The Healthy Workplaces, Healthy Families Act of 2014, which Governor Jerry Brown signed on September 10, 2014, goes into effect today, July 1, 2015. The Act requires California employers to provide employees with one hour of paid sick leave for every 30 hours worked. Below is a round-up of some helpful articles covering all the details of the Act, including employers’ obligations and the latest developments on the new law.
Our November 2014 article, FAQs on California’s Paid Sick Leave Law, provides a detailed overview of the new law’s requirements and includes answers to a wide range of questions. In addition to these frequently asked questions, employers can find a list of handy tips for compliance in our Ten Tips to Comply With California’s Upcoming Sick Pay Mandate article.
Amendments to the Law?
Our recent article, Pending California Bill May Cure Sick Pay Law, covers amendments to the paid sick leave law contained in Assembly Bill (AB) 304. The bill proposes changes to the paid sick leave law’s accrual rates, clarifies the provision requiring employees to have worked for 30 or more days for the law to apply, and delays the notice that employers must give to employees regarding their pay rights. AB 304, which the governor may sign as early as mid-July, also covers employers’ obligations to itemize available sick leave on pay stubs and how to calculate employees’ pay rates for the purposes of a pay-out when pay rates vary.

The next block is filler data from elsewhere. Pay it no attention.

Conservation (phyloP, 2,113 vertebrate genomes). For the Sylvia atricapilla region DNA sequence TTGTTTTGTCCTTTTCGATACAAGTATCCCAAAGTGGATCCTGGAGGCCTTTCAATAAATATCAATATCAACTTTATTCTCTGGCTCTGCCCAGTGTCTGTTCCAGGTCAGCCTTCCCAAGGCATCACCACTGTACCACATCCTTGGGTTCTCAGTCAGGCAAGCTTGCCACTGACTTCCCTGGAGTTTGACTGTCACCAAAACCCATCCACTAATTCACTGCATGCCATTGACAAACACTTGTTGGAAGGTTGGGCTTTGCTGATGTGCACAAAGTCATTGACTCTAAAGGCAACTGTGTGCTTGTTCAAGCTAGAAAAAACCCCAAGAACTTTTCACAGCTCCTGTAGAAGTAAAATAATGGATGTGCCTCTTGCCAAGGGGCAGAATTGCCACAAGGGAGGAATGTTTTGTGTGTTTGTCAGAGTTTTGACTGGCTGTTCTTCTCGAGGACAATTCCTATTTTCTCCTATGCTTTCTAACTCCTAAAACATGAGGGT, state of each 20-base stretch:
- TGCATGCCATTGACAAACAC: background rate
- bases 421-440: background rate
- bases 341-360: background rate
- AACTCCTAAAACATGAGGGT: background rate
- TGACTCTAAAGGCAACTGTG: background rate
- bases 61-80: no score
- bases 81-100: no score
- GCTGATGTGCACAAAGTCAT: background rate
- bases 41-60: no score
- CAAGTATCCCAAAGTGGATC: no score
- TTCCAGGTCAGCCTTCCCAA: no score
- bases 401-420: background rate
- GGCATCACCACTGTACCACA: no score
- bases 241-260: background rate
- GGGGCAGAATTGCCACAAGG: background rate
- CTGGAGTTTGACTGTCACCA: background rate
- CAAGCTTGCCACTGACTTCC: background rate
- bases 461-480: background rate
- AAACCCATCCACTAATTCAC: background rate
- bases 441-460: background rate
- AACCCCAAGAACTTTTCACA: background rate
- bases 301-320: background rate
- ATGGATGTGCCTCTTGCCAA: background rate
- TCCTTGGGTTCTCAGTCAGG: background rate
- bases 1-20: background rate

Employers’ Notice Obligations
The Act requires the Labor Commissioner’s Office, through the Division of Labor Standards Enforcement (DLSE), to create a wage notice for employers to distribute to employees. According to the “Frequently Asked Questions” page on the Department of Industrial Relations website, all new employees hired on or after January 1, 2015, must be given the notice at the time of hire. Employees hired prior to January 1, 2015 must receive the notice within seven days of the date that an employer’s sick plan is implemented, which is July 8, 2015 since the deadline for implementation is July 1. Our February 2015 article, California Labor Commissioner Revises Sick Pay Notice Obligation, covers these revised notice obligations in detail.